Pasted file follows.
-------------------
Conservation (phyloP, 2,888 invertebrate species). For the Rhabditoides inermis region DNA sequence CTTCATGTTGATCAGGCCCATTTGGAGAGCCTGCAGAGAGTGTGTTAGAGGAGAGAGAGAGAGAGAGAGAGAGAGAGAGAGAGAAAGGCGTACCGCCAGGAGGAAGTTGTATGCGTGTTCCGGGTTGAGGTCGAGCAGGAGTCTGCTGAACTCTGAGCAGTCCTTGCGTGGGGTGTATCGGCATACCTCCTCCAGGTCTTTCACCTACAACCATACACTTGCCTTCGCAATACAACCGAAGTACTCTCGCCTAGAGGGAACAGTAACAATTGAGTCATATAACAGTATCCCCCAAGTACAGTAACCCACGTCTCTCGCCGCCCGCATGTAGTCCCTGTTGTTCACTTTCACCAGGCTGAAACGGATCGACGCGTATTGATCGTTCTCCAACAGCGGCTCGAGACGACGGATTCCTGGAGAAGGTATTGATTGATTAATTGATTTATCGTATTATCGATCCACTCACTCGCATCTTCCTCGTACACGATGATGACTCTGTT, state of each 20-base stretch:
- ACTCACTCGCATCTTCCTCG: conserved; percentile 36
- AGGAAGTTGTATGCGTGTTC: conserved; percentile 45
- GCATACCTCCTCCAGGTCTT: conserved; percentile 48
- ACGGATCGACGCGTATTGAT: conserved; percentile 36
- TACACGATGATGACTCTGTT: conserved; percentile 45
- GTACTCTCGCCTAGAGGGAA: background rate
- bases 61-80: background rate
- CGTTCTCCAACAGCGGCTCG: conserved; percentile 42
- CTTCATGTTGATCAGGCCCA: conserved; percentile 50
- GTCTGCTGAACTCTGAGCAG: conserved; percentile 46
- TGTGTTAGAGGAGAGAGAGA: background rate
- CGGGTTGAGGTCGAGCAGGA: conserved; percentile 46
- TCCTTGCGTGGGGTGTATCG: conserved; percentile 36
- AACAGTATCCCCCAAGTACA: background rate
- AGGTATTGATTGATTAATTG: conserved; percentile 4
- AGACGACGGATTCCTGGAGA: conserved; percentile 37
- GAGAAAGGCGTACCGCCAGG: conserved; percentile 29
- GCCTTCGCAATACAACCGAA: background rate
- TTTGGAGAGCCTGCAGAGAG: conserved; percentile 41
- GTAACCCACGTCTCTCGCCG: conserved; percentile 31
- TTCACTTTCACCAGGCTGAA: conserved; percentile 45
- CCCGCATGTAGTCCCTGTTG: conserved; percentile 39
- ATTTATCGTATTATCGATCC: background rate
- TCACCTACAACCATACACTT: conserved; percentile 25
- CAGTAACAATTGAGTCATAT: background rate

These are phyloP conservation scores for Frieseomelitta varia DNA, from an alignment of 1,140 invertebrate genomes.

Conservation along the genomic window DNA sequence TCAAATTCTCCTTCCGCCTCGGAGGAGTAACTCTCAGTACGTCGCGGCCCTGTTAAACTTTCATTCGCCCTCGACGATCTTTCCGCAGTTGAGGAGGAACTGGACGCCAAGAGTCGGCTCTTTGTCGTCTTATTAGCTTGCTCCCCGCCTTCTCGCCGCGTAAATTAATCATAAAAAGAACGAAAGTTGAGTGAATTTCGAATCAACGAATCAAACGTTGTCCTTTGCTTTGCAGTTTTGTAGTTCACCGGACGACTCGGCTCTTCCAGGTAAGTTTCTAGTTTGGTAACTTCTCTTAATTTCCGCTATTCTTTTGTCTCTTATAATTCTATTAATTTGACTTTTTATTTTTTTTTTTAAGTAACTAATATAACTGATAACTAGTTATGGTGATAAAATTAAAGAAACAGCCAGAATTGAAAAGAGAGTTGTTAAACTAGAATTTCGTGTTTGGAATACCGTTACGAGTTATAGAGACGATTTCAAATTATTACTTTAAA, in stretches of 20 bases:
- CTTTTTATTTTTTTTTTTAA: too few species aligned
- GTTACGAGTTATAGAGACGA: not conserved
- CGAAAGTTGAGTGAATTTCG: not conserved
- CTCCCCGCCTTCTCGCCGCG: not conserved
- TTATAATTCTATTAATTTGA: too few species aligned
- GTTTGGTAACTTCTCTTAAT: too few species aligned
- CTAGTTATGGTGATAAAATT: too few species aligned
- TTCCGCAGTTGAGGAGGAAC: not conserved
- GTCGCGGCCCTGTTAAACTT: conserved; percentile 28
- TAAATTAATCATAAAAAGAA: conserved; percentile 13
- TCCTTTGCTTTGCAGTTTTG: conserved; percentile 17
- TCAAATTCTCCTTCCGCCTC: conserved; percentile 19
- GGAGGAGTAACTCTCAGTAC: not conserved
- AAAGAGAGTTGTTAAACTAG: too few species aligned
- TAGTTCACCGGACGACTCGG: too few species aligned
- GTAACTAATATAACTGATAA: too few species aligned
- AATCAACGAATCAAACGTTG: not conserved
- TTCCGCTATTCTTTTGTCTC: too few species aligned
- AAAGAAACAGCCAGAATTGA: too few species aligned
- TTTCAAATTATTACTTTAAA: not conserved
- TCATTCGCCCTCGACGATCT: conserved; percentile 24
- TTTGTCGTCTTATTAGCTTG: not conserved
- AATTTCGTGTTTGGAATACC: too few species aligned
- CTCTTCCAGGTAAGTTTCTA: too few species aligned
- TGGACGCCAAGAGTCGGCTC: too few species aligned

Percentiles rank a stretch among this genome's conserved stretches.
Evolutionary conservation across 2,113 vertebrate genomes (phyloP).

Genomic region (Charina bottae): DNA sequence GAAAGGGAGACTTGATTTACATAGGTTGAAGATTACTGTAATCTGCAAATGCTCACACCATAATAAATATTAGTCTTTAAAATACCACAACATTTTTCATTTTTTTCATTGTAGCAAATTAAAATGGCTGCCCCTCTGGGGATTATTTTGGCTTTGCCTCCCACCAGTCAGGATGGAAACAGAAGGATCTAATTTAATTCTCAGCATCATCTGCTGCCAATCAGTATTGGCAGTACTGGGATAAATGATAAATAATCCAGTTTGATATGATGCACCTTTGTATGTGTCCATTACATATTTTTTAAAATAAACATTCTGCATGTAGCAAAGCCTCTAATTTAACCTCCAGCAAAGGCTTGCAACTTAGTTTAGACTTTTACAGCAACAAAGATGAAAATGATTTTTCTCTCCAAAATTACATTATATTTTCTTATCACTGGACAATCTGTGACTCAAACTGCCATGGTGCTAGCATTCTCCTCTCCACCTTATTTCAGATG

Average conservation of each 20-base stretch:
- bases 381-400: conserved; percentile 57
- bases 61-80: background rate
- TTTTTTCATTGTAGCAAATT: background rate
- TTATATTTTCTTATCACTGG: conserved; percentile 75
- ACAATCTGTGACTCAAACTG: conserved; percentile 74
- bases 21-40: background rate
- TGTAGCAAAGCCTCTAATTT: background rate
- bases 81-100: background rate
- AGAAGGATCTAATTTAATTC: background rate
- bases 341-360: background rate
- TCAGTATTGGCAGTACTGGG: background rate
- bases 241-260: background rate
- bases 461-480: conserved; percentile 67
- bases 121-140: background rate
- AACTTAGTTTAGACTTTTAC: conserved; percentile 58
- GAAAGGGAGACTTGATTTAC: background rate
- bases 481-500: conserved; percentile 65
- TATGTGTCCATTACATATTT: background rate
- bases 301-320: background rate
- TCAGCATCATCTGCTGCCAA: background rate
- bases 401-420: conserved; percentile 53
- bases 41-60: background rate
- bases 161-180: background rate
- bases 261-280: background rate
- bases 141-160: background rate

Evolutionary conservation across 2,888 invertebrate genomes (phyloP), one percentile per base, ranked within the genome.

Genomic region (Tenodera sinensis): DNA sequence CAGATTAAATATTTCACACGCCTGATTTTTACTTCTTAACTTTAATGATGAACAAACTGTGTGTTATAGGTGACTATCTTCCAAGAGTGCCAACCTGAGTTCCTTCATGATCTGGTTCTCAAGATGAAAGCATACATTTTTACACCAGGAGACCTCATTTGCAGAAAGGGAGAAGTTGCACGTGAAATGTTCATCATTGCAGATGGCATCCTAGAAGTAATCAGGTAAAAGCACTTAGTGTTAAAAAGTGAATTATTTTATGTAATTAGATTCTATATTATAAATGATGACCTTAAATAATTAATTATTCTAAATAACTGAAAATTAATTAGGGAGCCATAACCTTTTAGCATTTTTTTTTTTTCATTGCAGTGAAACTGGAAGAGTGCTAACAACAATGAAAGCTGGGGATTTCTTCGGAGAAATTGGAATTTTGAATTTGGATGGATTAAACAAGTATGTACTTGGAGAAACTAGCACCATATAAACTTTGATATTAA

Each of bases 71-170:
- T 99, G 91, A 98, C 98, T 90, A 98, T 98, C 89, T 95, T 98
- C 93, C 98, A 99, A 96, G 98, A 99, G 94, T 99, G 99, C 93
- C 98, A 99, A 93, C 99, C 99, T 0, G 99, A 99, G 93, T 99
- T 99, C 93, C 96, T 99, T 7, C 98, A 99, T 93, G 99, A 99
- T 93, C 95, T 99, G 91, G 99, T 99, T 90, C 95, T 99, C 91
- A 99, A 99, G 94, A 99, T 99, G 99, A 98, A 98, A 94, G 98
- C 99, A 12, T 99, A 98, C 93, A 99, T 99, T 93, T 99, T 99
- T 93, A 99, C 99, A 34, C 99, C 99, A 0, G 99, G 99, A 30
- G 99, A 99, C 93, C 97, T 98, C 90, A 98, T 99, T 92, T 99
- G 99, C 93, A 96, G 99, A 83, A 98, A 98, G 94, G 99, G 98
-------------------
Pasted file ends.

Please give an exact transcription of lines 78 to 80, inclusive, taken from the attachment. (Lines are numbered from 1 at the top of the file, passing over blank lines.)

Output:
- bases 401-420: conserved; percentile 53
- bases 41-60: background rate
- bases 161-180: background rate